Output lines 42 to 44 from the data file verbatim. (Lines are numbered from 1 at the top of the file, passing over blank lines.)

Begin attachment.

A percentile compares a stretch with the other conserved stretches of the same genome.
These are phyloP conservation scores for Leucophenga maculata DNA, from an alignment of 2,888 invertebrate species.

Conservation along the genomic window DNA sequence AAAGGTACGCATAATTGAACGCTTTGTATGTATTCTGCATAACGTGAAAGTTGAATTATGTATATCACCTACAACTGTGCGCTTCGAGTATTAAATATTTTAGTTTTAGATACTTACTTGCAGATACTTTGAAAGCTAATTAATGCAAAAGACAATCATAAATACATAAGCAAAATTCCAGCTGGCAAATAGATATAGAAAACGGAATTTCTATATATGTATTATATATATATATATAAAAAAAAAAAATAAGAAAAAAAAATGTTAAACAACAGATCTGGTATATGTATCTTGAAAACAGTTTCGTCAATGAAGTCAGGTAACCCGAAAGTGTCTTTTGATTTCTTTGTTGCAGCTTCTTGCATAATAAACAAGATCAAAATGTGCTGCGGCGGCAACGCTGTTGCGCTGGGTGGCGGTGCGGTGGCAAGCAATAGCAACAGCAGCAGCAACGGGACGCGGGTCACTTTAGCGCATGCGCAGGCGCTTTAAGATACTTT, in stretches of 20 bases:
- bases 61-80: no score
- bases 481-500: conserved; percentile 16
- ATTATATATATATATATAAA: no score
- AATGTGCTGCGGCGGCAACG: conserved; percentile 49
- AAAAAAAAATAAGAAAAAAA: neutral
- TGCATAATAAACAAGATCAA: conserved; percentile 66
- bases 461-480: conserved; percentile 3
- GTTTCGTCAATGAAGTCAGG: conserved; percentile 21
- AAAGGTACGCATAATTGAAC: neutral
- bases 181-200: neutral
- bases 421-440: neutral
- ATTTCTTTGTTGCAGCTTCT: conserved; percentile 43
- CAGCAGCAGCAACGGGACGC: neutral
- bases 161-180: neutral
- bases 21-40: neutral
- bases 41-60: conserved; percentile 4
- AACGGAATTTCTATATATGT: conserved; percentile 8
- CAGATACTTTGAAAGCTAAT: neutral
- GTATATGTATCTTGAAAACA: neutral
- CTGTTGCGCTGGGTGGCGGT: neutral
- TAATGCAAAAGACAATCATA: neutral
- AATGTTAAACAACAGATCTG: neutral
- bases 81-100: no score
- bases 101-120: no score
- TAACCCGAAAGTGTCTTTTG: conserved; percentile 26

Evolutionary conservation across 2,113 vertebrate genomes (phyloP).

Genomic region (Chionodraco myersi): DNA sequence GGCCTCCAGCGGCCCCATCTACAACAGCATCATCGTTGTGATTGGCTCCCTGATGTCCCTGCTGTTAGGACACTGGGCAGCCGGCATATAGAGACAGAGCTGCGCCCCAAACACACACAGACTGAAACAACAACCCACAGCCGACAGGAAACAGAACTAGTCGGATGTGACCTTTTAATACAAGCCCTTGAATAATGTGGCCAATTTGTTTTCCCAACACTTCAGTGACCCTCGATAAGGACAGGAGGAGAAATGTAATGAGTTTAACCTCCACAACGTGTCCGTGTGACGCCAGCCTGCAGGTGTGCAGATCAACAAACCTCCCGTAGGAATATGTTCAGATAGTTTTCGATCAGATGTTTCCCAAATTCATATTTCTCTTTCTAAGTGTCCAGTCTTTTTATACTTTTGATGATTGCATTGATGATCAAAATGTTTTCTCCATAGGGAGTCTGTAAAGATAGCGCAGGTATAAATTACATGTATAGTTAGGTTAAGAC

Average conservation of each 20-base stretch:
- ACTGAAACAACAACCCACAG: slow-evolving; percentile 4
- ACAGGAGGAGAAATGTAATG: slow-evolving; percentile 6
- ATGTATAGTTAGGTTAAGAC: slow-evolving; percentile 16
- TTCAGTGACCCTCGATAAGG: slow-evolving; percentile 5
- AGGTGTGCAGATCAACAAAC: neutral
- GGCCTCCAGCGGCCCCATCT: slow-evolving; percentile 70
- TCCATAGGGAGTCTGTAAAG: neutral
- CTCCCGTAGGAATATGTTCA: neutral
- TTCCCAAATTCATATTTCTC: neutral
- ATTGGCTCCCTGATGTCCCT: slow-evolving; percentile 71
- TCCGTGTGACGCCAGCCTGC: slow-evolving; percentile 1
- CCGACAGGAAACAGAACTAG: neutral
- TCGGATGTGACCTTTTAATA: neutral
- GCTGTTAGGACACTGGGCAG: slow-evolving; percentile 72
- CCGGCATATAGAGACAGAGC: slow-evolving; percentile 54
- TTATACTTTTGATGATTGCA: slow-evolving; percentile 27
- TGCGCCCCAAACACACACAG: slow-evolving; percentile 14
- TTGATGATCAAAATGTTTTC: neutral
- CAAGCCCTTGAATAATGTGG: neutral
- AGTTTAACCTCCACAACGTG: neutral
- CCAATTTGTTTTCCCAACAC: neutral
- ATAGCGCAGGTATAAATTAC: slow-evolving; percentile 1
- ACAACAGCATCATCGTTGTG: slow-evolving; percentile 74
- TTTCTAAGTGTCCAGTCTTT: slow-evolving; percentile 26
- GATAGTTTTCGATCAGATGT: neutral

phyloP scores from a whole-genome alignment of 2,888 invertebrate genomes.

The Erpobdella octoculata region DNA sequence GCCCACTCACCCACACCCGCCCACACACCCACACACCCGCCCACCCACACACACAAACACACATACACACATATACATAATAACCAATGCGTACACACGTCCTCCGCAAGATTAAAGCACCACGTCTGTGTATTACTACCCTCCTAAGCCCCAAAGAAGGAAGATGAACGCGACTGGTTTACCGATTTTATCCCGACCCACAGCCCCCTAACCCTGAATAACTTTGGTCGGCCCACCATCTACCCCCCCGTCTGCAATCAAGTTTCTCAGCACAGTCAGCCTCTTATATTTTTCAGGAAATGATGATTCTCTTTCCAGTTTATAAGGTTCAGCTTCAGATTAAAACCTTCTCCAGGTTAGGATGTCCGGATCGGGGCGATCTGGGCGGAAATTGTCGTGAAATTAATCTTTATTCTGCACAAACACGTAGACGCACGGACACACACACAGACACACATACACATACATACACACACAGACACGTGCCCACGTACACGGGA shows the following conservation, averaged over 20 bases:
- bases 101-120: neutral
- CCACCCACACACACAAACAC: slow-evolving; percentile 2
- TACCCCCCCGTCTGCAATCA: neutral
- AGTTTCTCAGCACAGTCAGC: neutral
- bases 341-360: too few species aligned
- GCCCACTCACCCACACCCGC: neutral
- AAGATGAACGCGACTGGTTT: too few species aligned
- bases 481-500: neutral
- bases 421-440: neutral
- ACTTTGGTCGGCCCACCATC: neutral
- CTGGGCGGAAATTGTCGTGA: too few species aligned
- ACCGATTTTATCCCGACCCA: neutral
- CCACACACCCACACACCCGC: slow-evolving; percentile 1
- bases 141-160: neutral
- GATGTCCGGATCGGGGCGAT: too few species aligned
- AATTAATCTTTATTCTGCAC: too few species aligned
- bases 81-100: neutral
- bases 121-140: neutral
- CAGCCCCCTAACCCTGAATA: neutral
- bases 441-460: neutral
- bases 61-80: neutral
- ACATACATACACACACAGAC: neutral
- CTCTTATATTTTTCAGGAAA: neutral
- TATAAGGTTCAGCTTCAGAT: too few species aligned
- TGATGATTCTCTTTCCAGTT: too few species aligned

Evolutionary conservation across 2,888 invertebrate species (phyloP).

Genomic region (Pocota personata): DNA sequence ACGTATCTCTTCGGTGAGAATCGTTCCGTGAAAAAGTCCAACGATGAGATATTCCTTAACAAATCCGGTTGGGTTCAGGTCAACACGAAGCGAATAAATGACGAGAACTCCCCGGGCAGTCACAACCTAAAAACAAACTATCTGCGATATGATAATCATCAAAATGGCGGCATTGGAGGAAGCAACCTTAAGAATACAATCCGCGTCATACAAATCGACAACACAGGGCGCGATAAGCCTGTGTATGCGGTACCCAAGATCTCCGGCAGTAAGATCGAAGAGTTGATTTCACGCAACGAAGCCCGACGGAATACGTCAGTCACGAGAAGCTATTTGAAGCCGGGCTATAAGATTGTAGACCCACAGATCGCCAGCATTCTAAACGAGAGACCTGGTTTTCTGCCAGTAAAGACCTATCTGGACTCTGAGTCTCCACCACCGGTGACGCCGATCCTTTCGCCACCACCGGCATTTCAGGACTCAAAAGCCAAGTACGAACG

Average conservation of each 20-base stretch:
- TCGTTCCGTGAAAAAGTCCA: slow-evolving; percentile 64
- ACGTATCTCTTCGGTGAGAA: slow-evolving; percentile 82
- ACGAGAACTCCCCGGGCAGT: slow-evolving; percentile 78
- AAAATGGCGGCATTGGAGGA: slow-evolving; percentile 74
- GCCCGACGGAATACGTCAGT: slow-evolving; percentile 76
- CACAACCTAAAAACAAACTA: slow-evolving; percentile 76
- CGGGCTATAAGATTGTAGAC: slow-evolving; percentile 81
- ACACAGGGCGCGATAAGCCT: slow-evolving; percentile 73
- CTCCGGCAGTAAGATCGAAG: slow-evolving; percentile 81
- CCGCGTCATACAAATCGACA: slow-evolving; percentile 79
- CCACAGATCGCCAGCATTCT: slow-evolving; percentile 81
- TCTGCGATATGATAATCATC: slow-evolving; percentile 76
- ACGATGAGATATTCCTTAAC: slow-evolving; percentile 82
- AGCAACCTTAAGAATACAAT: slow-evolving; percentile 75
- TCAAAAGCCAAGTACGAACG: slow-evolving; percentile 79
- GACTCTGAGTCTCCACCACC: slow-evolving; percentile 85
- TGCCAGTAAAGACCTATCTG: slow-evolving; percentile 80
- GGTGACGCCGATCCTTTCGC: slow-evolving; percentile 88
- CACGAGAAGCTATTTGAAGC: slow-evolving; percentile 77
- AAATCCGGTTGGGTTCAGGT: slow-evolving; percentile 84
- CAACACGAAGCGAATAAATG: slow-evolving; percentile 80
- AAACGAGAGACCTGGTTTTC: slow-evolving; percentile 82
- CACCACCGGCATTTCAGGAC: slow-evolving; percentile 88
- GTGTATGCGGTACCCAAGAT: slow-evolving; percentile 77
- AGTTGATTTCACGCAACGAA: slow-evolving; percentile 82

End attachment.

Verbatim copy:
- TCCGTGTGACGCCAGCCTGC: slow-evolving; percentile 1
- CCGACAGGAAACAGAACTAG: neutral
- TCGGATGTGACCTTTTAATA: neutral